Electronic Theses and Dissertations

Identifier

991

Author

Wenrong Hu

Date

2013

Date of Award

12-2-2013

Document Type

Dissertation

Degree Name

Doctor of Philosophy

Major

Mathematical Sciences

Concentration

Applied Statistics

Committee Chair

E. Olusegun George

Committee Member

Lih-Yuan Deng

Committee Member

Dale Bowman Armstrong

Abstract

Time to event is a commonly used endpoint in epidemiological and disease prevention trials in order to study the relationship between risk factors and the endpoints. Case-cohort design that consists of a sub-cohort randomly sampled from full cohort, and all subjects with event is often applied in studies where the disease is rare and the cost of collecting the event information is high. with the non-rare events, a generalized case-cohort design is advocated in which a subset of events instead of all events is sampled. Cai and Zeng have proposed the general log-rank tests and the corresponding sample size/power formulas to compare the hazard rates between two groups under the case-cohort and the generalized case-cohort designs, respectively. However, in many practical situations, the population is not homogenous and stratification is considered. While prequalification is increasingly commonly used in large cohorts, the stratified log-rank tests and the sample size and power estimation techniques have not been available even though these issues are critical to the study design. this dissertation is devoted to consider these issues and fulfill the availability. In addition to the development of the stratified general log-rank tests and the sample size/power formulae for both the stratified case-cohort design and the stratified generalized case-cohort design, simulation studies are to be conducted to examine the performance of the tests. Furthermore, optimal, proportional, and balanced sampling strategies are to be explored and recommendations are to be made. Two real epidemiological studies are to be presented to illustrate the sample size calculation under these sampling strategies.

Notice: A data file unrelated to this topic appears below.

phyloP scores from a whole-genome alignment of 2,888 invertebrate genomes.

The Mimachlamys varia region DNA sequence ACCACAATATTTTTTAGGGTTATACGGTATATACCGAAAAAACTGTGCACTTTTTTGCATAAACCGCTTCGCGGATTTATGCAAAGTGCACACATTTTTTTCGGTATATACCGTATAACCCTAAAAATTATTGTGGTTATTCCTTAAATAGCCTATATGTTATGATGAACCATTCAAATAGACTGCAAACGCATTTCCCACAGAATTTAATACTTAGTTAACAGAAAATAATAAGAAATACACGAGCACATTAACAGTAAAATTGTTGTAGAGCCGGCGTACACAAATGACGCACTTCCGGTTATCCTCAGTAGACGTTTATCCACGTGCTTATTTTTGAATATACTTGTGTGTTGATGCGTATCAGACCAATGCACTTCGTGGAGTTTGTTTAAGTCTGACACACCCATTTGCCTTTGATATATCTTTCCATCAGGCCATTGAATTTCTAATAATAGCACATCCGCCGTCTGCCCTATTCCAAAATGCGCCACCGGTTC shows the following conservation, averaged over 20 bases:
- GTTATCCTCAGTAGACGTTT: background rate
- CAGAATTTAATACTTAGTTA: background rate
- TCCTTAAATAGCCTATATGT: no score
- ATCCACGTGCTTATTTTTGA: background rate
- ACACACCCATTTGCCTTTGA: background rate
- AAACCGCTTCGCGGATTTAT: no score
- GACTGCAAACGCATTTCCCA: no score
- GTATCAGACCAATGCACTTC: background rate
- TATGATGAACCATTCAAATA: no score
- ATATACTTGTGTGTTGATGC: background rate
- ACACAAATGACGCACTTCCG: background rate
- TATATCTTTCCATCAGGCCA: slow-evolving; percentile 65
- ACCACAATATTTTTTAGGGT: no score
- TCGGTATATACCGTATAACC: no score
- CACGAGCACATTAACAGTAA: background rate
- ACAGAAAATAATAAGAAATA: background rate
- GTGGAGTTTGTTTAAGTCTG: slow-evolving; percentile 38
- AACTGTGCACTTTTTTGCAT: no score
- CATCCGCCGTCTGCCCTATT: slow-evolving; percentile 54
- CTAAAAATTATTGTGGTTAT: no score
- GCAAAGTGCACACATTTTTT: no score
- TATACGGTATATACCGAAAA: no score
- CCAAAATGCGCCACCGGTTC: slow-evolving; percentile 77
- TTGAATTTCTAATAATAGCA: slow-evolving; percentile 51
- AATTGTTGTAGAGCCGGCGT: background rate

Comments

Data is provided by the student.

Library Comment

dissertation or thesis originally submitted to the local University of Memphis Electronic Theses & dissertation (ETD) Repository.

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